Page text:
What is this adventure you are all so desperately seeking? Is it to climb the highest peaks? Is it to live as if commitment was an ancient concept? Or is it to see how far you can go Away from anything that may keep you on this ground Is this the adventure you desire? Because there is another that is much sweeter One that doesn't leave you with groggy eyes And unsatisfied An adventure Dare I say.. To rest To not keep going But to stop Long enough to listen to your own minds chatter Long enough to feel that emptiness inside your soul You didn't know it was there, Did you? On all those grand adventures There is no time for silly matters of the heart It is about what is next The how do I do that? The how do I climb that? The how do I get to that? But on this adventure The greatest adventure It is all within you. Waiting to be tapped into. But you my friend, Are so fixed on what lies ahead. Persistently pushing on To see that something Because if you stop? You have failed And you will have to face the reality Of your heart That this adventure you desperately seek Is actually one for the weary and meek
How Would You Feel if: When you opened your eyes, the sunlight was beaming through the window. You suppose it is an early afternoon since the sun was pounding down. You took a glance at the ceiling; it was a cream color and there was a lamp shaped like a teardrop; the walls were an apricot color with some rural pictures hanging. Your look was fixed on them for a brief while, then, you simply opened your eyes completely; a lock of hair was in your eye; You gently scraped it out of the way with your finger. You felt something moist when you touched your face. When you glanced at your hand, it was drenched with blood. You sat up in bed, surprised, and you saw him alongside you— a young man with short hair, dull skin, eyes shut, his face and chest secured with blood. He had a stream of blood hanging out of his mouth, however, it was solid-dry by then. You didn't comprehend what was going on- thoughts and questions had started to fill your head- Why is there a wounded guy next to me and where has he come from. You nudged him with your finger to wake him up— he was cold. His skin was bone-tweaking cold. This is what happened to Camryn, though. To find out, Read part 1B.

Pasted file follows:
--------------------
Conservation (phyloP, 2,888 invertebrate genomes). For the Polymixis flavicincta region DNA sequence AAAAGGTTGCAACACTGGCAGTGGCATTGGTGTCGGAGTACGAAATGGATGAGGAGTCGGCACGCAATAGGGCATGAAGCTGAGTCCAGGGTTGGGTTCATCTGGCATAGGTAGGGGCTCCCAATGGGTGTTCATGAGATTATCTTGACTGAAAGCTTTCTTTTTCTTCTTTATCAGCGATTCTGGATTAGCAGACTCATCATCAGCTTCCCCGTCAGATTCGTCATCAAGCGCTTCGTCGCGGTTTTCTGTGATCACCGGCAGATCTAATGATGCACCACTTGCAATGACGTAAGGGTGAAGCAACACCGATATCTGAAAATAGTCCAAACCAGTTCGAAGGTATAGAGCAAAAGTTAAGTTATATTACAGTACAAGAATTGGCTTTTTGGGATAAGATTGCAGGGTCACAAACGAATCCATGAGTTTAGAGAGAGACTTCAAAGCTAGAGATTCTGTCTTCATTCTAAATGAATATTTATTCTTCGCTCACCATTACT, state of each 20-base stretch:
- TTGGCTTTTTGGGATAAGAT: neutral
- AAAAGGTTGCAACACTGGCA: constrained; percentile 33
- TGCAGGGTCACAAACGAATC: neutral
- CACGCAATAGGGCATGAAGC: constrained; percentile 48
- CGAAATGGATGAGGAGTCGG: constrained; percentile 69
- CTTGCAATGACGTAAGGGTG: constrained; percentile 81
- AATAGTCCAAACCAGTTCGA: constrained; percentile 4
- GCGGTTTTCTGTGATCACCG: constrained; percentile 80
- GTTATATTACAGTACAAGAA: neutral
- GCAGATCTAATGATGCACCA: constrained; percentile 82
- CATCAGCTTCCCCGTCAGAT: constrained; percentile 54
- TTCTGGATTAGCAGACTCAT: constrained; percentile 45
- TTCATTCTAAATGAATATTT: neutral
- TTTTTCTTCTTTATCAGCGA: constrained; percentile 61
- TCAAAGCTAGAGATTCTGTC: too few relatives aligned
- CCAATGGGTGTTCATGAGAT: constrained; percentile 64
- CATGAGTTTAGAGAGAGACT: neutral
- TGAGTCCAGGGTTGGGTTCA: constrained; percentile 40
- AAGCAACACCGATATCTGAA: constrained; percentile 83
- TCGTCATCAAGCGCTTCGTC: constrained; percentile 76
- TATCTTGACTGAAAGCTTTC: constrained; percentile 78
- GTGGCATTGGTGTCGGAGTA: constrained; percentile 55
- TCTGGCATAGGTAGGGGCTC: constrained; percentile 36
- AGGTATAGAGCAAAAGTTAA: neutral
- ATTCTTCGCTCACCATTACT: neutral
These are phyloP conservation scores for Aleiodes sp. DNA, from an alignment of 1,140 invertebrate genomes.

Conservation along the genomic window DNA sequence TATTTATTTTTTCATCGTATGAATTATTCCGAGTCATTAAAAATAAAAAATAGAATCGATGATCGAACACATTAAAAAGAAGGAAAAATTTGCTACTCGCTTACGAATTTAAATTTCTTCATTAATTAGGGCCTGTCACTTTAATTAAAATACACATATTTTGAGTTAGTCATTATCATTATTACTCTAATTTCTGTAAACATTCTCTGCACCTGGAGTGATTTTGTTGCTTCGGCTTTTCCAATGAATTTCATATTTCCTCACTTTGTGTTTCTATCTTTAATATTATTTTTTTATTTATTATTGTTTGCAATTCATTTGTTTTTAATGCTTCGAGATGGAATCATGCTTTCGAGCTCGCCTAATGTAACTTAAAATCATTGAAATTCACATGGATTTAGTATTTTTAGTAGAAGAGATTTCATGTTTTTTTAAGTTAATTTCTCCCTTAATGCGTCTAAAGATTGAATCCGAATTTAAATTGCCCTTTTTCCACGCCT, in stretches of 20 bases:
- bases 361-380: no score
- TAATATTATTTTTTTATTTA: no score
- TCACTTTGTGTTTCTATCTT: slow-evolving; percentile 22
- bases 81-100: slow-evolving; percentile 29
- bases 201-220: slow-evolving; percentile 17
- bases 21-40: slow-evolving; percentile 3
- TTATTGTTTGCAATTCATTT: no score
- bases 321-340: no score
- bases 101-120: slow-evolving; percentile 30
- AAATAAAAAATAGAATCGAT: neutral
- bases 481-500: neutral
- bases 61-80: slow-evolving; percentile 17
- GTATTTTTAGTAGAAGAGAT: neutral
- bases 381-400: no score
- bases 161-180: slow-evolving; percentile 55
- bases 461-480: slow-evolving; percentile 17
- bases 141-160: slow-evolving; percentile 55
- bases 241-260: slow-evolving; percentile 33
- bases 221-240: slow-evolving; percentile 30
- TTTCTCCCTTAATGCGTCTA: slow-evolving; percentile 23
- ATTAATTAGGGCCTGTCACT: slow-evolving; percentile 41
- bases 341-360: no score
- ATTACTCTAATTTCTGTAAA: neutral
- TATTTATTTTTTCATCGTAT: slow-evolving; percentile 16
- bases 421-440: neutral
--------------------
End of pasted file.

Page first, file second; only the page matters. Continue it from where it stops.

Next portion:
I'm that person who plans the next trip before the current one is over. Not the most budget-friendly habit. Or the healthiest. I started asking, “Is that kind of wanderlust sustainable? Can it really make me happy?” I started looking for another way to treat my travel bug, another way to travel, another way to find what I've been looking for. Wanderlust is never satisfied. New places are like new clothes, one more never makes the collection complete. So I haven't stopped traveling, I've just decided to travel more ...at home. I've had the adventure of making my home in several “touristy” places like New York City, Miami Beach, and Anchorage, Alaska – places that shout “I'm supposed to be explored!” But I've also lived in some quite non-touristy places, like Jundiai, Brazil and Tallahassee, Florida, and found that those places were inviting me to explore too. One habit I've adapted is taking pictures of my own city. Documenting my home and gathering stories makes me feel like I'm on a treasure hunt. Gathering stories can mean journaling a conversation overheard at a coffee shop, snapping street art, adding my neighbors to my novel, or vowing to never forget the inspiring art lady who gave me a free painting at the farmers market. I don't need another continent to do this. Once I get the pictures (and the occasional free painting) from my current home city, I like framing them on the wall next to waterfalls in Iceland or hot air balloons in Myanmar. It's a way of saying “this experience is just as cool, just as formative, just as special.” Exploring at home doesn't make my world smaller, but bigger. Exploring requires a kind of mindset, not a kind of destination. Destinations can sometimes limit what you find, which reminds me of an important part of traveling at home – getting lost. When I lived in New York City and needed “an escape,” my favorite thing to do was let my phone die. Then I was forced to really wander. I found some of my favorite coffee shops that way. Sometimes I charged my phone there, sometimes I didn't. Sometimes I just pretended my phone was dead. I wouldn't listen to a podcast if I was taking the tube in London for the first time, so why not take out my earbuds on my daily commute now and then? Earbuds out turned into conversations with other fellow travelers on their way to work. I love asking questions about why people live in my home cities. “What brought you to New York?” is a classic with some surprisingly un-cliché answers. And I also liked, “Is it different than you expected?” “How are you and New York getting along?” One time my friend answered, “Living in New York is like being in a relationship – you're either in an argument or you're at peace.” These questions led to stories of disenchantment, reconciliation, falling in and out of love with the place we called home. Breaking up or making it work. A few years later I was replacing New York with Miami and found the answers just as interesting, answers like: “It's the rawest place I've ever lived.” “It feels like another country to me.” “People always told me I'd stop getting excited about seeing the ocean but it hasn't happened.” “It's breaking my heart.” These were more fulfilling conversations than talking about all the places I hadn't been because I resonated with something shared. Part of the reason I love traveling is coming back with stories. There's something so human about telling stories. It's a way of saying we are alive, we are making a presence on this earth and this is how. I love bringing stories home, and I also love when they bring me closer to home. Stories can come from locals or tourists. As a mostly-pedestrian in New York and South Beach, I found this energizing joy in engaging with tourists. Some of my favorite stories are from helping tourists find their way. It reminds me of how sometimes I still get lost. I imagined I was a link between them and their bucket lists, their high hopes. “Which way is the beach?” just reminded me that we're all just looking for the beach. I reoriented their sense of direction, but they did the same for me. I'll never forget a boy who was about eight emerging from the 34th street subway station and shouting “Look, it's the Empire State Building! We're in New YORK!” It was about 30 degrees and I was carrying about 31 pounds of Trader Joe's, but I stopped being grumpy. Yeah, we were in New York. I want to challenge the idea that adventure is “out there.” Home doesn't have to mean standing still. Home doesn't have to be an interim between adventures. Home can be the biggest trip you'll ever take. And one you can always go back to. Adventure is right here. I'm still almost always planning (or at least dreaming about) the next time I will hop in a plane with my passport. But what I've realized is that traveling and exploring can be a lifestyle, not a series of events. It can be a way of thinking. Home can be a place where wanderlust and contentment meet.